Hartlepool man married the love of his life - and died at war a year later

Stories of bravery are recounted in the Central Library display.
Stories of bravery are recounted in the Central Library display.

He lived to just 24 years of age before war took him.

The story of Frank Coultas is similar to so many which could be told of Hartlepool people who served in the First World War.

Sandra McKay. Picture by FRANK REID

Sandra McKay. Picture by FRANK REID

And people can find out more at an exhibition which is now running in town.

Chris Cordner found out more.

Frank Coultas seemed to have it all.

By the time he was 19, he had a job as a grocer’s assistant in 1911.

Frank served in the Army Service Corps in the First World War and he was killed at sea on April 15, 1917

Sandra McKay

Just four years later, he was a married man and had wed the love of his life.

Yet tragically, and just 17 months after his wedding day, he was killed.

Frank’s story is being told in an exhibition which is on show at the Central Library in York Road - 100 years after his death.

Library Officer Sandra McKay urged people to come along and explained more.

“Frank Coultas was born in West Hartlepool in March 1893. He lived with his parents Francis and Jane Coultas. Francis and Jane were both from Yorkshire and Francis’ father was an agricultural labourer.

“They married at All Saints Church Stranton, West Hartlepool in 1888 and the 1891 census shows the family living in Bower Street.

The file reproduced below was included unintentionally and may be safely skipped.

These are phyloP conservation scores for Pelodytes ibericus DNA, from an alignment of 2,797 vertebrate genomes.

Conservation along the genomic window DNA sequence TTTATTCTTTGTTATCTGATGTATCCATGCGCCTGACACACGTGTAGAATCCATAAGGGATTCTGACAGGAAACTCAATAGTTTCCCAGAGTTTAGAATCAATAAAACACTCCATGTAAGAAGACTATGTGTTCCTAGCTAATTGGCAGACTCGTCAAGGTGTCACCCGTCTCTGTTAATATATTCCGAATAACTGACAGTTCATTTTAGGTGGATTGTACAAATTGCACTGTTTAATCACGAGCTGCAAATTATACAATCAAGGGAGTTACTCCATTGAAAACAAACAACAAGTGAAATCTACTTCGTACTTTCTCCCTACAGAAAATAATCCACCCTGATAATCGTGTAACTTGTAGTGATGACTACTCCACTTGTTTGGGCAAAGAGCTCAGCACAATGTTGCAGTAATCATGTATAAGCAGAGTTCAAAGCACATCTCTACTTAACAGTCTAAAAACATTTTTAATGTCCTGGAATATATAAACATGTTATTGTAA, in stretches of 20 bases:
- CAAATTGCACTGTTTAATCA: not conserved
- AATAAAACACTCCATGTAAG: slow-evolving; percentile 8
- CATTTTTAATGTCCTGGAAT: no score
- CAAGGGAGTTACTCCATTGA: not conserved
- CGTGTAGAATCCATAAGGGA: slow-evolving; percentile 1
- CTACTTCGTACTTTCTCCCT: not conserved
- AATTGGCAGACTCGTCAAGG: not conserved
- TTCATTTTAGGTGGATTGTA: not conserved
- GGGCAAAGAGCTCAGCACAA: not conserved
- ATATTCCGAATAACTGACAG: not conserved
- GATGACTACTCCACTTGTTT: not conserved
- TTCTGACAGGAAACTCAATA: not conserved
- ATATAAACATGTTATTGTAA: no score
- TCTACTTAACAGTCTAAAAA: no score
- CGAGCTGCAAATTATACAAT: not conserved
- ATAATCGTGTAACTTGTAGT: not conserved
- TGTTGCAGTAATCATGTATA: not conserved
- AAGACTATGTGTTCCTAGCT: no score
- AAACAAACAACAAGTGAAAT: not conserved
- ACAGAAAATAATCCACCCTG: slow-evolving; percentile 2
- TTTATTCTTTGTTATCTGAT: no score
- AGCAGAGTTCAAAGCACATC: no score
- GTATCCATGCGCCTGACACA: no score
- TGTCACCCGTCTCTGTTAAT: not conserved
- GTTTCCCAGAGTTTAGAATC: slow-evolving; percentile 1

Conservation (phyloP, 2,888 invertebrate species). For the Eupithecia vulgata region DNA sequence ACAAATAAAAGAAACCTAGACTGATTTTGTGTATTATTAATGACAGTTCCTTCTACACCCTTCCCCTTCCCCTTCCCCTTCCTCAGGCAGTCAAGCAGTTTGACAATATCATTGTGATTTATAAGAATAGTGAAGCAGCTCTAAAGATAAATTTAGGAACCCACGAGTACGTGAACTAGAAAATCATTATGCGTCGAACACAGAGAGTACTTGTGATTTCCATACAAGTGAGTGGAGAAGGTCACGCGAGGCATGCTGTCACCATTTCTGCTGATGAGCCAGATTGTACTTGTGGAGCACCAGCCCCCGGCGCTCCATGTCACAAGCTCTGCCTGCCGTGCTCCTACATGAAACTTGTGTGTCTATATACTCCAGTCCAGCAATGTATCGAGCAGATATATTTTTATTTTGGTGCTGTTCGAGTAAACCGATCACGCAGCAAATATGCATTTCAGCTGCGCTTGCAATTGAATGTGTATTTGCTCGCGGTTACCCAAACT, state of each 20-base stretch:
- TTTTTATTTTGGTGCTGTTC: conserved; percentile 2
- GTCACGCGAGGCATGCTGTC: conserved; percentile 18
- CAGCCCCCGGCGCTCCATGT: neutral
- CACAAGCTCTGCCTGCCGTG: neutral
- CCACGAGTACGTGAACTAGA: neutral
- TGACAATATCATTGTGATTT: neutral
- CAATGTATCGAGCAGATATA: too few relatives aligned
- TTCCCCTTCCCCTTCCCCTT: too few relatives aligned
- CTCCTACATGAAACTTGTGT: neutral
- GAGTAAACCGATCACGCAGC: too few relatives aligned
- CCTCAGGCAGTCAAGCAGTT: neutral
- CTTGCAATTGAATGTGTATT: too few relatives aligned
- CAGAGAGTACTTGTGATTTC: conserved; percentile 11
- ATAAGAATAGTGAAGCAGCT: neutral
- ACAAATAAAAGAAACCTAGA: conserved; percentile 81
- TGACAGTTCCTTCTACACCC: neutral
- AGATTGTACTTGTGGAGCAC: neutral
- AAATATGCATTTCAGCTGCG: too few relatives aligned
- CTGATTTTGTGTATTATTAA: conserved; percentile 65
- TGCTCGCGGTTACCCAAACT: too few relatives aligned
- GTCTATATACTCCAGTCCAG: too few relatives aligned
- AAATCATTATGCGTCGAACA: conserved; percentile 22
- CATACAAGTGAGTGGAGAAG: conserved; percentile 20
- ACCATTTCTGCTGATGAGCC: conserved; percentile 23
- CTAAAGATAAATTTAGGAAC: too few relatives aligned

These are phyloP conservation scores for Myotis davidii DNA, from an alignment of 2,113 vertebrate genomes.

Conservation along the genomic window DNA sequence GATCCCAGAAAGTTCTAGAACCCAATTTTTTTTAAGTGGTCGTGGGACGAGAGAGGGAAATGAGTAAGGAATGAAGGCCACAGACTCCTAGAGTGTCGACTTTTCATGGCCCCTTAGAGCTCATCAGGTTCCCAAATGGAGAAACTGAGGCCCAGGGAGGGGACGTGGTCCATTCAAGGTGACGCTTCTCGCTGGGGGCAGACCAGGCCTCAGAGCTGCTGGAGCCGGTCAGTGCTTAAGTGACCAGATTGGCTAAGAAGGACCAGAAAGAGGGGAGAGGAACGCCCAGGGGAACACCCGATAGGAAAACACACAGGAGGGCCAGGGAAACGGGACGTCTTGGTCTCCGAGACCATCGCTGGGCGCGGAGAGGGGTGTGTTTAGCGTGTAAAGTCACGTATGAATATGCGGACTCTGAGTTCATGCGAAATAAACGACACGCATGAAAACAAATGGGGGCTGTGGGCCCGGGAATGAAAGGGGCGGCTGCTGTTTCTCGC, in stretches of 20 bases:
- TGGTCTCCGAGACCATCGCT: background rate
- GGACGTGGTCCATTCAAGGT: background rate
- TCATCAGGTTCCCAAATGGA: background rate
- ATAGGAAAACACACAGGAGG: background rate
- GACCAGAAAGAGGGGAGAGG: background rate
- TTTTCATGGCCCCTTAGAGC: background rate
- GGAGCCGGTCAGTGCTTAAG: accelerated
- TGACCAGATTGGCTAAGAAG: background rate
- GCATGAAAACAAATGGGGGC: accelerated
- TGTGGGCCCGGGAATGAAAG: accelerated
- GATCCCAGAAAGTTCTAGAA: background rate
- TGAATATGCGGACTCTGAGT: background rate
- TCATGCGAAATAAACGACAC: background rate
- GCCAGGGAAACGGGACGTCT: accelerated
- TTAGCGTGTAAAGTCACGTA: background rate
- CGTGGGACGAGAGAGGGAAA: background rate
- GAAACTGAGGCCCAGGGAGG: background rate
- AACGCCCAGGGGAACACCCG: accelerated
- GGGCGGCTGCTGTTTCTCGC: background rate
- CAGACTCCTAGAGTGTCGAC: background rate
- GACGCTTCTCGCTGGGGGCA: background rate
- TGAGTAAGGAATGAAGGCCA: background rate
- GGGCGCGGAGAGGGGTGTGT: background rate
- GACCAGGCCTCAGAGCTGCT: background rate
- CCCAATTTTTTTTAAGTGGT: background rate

“But by 1901, and when Frank was 8 years old, they lived in Penrhyn Street.”

Sandra added: “They were still there in 1911 and the census shows that Frank had 5 living siblings. The census shows Frank working as a grocer’s assistant.”

Then came Frank’s finest day when he married Annie May Newton, 24, at All Saints Church, Stranton, on November 7, 1915.

It was a day of great joy, but joy was shortlived for the newly married Coultas couple.

Sandra explained: “Frank served in the Army Service Corps in the First World War and he was killed at sea on April 15, 1917.”

There were few other details of his death, other than that found by Sandra and her team. “His Army record shows his registered effects at death. His memorial is on the Chatby Memorial in Egypt.”

Frank’s story, and that of similarly tragic Hartlepool service personnel, is told in a tribute to the fallen.

The Central Library has launched its annual display in memory of service personnel from the First World War.

Sandra added: “The exhibition is based on men who have lost their lives in the First World War. There is also a small exhibition of wartime pieces such as a gas mask and regiment badges to name a few.”

The exhibition runs until Saturday, November 25. The library is open between 10am and 6pm from Monday to Friday, and 10am to 2pm on Saturdays.

For more information, contact (01429) 272905.